Ashley Hawkins’s (BFA ’07) December 2017 Commencement Address

Headshot of Ashley Hawkins wearing black shirt and denim jacket

Thank you for such a warm welcome. It is truly one of the greatest honors of my life to stand in front of you today.

First of all—congratulations, graduates! You’ve spent years working for this day and you should be incredibly proud of what you have accomplished. It was not that long ago that I was sitting exactly where you are and I know the literal blood, sweat, and tears it takes to get here. I’m sure you are thrilled to have made it and excited for the future. But I assume that you are also scared out of your minds. And you should be. It’s scary. There’s this huge cliff awaiting you: life after college. You’re leaving this challenging place that is also regular and secure and known. And you’re heading out into the unknown.

In preparing these remarks, I kept coming back to the same thought . . . “What the hell do I know?” I’m 32. I regularly forget to buy food. Just this week I bought new underwear rather than do my own laundry. What can I possibly say to this incredible group that you don’t already know?

I started thinking about how I was feeling at my graduation 10 years ago. I was terrified. I had finally found this place of constant challenge, of close and continuous human contact, of community and of meaning. And I wasn’t ready to give it up. I had found something I loved and I suddenly realized that, as soon as I stood up from that chair and walked across this stage, I might not have it anymore.

So, I did what any good VCUarts student would do. I hustled and I made something.

The something I made is called Studio Two Three. Studio Two Three is my life’s greatest work (except, of course, for my two beautiful children). We started Studio Two Three in 2008—less than 3 months out of undergrad. The idea was just to create a place where we could continue making prints outside of VCUarts, because no such place existed in Richmond at the time. We rented a small studio, Studio #23 (hence the name) at Plant Zero art center. We borrowed an etching press, tended bar to pay the rent, and put every spare moment, thought and dime into starting this little artist’s collective.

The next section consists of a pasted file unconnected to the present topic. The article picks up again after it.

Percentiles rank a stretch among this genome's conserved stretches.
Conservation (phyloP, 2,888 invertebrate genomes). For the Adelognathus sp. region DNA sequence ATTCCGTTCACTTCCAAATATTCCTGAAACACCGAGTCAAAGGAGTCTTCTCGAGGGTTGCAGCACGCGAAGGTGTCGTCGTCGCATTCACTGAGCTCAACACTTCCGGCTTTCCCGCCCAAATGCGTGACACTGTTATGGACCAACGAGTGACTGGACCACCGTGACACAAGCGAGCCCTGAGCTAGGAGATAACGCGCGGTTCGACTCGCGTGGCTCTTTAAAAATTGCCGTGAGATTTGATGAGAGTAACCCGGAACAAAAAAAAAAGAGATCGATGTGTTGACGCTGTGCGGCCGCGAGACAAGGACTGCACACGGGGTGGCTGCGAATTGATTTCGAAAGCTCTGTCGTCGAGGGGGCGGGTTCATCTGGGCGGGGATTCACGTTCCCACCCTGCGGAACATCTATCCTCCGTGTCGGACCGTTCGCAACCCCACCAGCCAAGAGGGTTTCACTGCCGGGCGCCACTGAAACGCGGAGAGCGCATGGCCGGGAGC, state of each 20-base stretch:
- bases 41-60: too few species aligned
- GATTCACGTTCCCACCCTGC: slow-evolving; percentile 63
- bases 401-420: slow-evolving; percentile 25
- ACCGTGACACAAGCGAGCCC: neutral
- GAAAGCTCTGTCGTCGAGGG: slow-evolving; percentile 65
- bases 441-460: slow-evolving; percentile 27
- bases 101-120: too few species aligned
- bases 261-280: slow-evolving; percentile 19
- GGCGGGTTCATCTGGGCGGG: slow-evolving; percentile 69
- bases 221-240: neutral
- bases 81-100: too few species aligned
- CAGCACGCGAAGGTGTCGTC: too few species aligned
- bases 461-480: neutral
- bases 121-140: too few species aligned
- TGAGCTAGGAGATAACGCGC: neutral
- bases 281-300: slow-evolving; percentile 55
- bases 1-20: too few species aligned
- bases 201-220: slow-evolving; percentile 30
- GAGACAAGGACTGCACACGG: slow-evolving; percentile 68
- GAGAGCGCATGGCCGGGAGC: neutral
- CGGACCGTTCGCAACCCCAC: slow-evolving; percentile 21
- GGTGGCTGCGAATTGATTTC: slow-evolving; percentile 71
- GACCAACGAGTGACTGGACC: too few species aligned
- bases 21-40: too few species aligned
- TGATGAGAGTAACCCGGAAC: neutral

In the 9 years since we began, Studio Two Three has evolved into a non-profit community organization that gives over 100 artists 24/7 studio access, teaches thousands of people art-making and business skills, and has become an anchor in the Richmond arts community.
So, even though I can’t manage to wash my own clothes, I realize there are definitely a few things I do know now that I didn’t know 10 years ago. I am going to share with you four things I now know as a result of being an artist and making an organization.

First, if you know what you are on this planet to do, then do that thing.

I’m borrowing a bit from Neil Gaiman here. He suggests we picture “the thing” – your goal, your calling, your must – as a mountain. A distant mountain. And make sure every step you’re taking, every choice you’re making in where you spend your energy and your time, is moving you closer to that mountain. If you know what you are on this planet to do, do that thing.

I knew that I must make things and serve people. I knew that that was it and it was that simple. I loved the community of VCUarts, the camaraderie of the print shop, the inspiration of working in the studio alongside other artists. I knew in my heart that was something I wanted to create outside of the university. I knew I must make artwork but also make something bigger than myself, a place that helped others do what I wanted to do – build careers in art and live creative lives.

You have to constantly and consistently choose to live a creative life. Distractions will get in the way. Failures and struggle to pay the bills may be your reality for a short time or a long time. I almost threw in the towel many times while building Studio Two Three because it was a lot of hard work for no money. Instead, I chose to bartend at night to keep my days free to build printing tables, write grants and host workshops. I chose to stick with it because I knew that Studio Two Three must be. Those years of struggle have paid off richly – I am living a life that I love.

You are here, graduating from this prestigious program, because something in your heart or in your gut said “I make things. I create. Deep down, what I know to be true, is that I must make art.” In your time here, you have learned to create something from nothing. That isn’t a common experience. That is something that artists do. That mothers do. That makers of futures and societies do. That is your power.

The second thing I know is:
You can make your own path.